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Polycystic Ovary Syndrome – PCOS

Polycystic Ovary Syndrome (PCOS) is associated with period problems, acne or increased hair growth due to excess male-type hormones, infertility, and increased risk for diabetes.

Infrequent, irregular, or absent periods are all common variations in period problems. When bleeding does occur, it is often heavy. This absence of regular bleeding intervals is due to infrequent or absent ovulation. Absent or infrequent ovulation contributes to the problem of infertility many of these women experience. Infrequent or irregular periods over a long time lead to an increased risk of cancer of the lining of the uterus (endometrial cancer).

Women with PCOS have higher than normal levels of androgens, or male hormones. This may result in excess hair growth especially on the face, chest, or abdomen. Excess male hormones can also contribute to acne and male-pattern hair loss.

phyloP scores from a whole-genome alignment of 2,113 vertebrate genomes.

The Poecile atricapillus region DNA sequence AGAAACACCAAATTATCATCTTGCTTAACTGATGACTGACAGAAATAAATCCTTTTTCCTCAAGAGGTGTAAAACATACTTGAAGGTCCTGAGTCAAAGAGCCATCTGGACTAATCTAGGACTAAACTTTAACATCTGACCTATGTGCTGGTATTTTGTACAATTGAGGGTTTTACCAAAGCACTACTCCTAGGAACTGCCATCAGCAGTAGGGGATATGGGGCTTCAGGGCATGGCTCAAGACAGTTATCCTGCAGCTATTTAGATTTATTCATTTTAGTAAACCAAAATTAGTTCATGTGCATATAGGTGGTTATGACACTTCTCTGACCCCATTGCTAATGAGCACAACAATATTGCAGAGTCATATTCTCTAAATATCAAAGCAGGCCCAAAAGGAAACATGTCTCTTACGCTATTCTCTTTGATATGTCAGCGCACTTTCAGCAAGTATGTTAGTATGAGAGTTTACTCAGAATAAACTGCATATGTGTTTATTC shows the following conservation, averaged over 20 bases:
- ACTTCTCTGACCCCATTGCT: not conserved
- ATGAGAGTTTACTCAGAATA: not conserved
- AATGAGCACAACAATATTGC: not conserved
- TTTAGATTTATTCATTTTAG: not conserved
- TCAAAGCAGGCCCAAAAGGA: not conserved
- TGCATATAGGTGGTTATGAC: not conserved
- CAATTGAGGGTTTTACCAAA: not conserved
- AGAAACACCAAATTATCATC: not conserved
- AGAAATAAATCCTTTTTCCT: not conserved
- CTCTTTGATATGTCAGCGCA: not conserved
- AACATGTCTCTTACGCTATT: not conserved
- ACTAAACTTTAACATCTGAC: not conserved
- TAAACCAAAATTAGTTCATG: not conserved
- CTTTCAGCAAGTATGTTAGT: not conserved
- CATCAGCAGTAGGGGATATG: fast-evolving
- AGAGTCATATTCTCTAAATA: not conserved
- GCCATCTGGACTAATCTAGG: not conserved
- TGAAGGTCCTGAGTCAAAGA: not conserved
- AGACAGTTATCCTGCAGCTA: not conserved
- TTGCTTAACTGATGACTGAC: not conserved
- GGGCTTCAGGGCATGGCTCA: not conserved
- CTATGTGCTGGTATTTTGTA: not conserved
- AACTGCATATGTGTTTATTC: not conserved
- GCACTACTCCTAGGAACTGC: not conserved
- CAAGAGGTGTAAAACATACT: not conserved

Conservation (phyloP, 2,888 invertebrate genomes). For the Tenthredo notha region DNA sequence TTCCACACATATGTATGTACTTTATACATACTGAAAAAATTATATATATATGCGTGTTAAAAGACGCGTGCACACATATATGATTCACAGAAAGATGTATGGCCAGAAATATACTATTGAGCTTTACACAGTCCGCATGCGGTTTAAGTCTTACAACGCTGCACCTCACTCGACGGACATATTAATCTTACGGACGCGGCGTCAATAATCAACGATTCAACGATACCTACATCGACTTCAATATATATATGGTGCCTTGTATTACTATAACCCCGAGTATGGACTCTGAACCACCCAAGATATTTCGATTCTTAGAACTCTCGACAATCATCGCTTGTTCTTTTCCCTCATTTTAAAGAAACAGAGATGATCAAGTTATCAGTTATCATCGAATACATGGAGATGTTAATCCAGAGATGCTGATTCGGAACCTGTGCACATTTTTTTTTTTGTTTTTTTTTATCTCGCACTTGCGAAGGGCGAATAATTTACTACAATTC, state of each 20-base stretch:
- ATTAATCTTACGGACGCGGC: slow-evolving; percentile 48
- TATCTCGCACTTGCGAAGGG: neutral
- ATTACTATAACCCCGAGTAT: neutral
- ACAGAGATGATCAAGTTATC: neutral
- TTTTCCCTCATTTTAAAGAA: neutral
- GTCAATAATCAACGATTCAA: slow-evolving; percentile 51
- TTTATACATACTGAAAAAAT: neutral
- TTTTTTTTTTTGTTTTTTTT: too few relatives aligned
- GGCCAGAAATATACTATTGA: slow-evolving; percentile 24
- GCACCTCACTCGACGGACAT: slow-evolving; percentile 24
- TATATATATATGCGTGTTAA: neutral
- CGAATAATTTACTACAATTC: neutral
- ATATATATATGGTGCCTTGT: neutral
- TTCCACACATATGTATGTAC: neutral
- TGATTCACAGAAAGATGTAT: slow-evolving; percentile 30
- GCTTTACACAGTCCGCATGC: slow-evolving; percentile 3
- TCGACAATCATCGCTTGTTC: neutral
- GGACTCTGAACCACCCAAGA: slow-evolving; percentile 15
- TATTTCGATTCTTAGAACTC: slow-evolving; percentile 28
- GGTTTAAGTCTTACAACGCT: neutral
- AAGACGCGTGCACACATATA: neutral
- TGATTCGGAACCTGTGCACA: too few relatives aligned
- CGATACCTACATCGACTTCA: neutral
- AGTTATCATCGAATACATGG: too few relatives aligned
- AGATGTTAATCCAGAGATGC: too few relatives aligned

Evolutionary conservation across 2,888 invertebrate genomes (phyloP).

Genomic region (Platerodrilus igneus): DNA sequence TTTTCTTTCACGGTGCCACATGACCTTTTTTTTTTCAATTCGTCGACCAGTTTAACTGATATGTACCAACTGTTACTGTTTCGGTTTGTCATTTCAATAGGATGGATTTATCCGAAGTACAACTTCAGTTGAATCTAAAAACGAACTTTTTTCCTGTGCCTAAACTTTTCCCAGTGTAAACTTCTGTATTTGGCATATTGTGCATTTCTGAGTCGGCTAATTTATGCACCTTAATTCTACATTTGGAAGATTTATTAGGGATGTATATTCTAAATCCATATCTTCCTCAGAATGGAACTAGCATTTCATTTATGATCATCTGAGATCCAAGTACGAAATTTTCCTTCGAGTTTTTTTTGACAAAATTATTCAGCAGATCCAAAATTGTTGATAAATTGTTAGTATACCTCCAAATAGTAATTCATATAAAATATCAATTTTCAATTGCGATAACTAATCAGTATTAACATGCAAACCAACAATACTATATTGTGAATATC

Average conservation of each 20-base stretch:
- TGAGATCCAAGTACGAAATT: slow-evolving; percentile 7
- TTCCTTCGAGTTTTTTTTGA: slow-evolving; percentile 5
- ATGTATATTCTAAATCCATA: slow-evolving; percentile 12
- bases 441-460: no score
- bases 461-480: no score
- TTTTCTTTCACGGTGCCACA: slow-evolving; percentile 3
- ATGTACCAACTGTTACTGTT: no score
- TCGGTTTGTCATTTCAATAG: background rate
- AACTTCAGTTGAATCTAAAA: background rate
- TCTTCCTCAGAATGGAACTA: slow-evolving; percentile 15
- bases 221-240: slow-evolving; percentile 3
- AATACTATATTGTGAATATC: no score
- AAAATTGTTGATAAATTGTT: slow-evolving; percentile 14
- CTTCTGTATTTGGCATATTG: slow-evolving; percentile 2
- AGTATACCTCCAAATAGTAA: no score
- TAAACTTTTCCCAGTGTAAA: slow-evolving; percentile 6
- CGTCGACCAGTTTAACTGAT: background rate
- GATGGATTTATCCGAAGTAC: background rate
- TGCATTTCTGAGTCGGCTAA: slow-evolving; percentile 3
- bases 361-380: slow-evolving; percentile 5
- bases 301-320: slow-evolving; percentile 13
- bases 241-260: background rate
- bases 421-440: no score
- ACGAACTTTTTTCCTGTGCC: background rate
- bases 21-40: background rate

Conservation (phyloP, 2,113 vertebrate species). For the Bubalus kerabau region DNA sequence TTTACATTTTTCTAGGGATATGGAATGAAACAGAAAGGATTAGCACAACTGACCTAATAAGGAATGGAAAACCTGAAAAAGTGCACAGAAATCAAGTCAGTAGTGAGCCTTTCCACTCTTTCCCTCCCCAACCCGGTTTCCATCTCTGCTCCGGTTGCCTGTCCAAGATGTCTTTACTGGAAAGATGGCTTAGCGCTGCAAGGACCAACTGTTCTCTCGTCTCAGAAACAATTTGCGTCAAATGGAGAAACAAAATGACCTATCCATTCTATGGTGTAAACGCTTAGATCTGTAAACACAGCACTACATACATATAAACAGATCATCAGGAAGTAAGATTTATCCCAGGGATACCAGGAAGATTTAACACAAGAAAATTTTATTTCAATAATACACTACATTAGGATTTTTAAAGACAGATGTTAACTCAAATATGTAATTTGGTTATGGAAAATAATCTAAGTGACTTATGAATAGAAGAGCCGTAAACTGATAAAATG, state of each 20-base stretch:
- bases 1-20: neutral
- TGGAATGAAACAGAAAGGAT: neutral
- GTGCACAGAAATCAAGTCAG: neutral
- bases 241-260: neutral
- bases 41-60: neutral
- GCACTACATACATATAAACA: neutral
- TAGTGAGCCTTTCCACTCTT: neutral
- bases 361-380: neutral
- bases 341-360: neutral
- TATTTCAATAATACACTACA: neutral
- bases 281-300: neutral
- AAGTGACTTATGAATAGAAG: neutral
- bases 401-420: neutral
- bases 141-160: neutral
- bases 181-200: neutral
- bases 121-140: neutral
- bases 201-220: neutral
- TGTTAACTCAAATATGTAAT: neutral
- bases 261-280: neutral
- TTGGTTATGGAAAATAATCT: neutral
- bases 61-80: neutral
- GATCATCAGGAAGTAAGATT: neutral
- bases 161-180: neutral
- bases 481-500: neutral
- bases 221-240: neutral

Researchers have identified a strong correlation between PCOS and insulin resistance. Insulin is a hormone released from the pancreas after a meal. It allows the cells of the body to take up energy in the form of glucose. “Insulin resistance” results in excessively high levels of insulin as the pancreas tries to compensate. High levels of insulin prevent ovulation and cause a rise in male hormone levels. Women with insulin resistance have a high risk of developing type II diabetes.

Obesity, or excessive weight, worsens the symptoms for those with PCOS. Weight loss can improve the symptoms but may be difficult due to the hormone changes of PCOS.

Oral contraceptive pills will regulate the menstrual cycle, decrease levels of male hormones, and decrease the risk of endometrial cancer in women with PCOS. Cyclic progestins can also decrease the risk of endometrial cancer. Metformin, a drug used to treat type II diabetes has been shown to improve ovulation in women with PCOS and insulin resistance. Sensitivity to insulin can also be improved with weight loss, diet and exercise.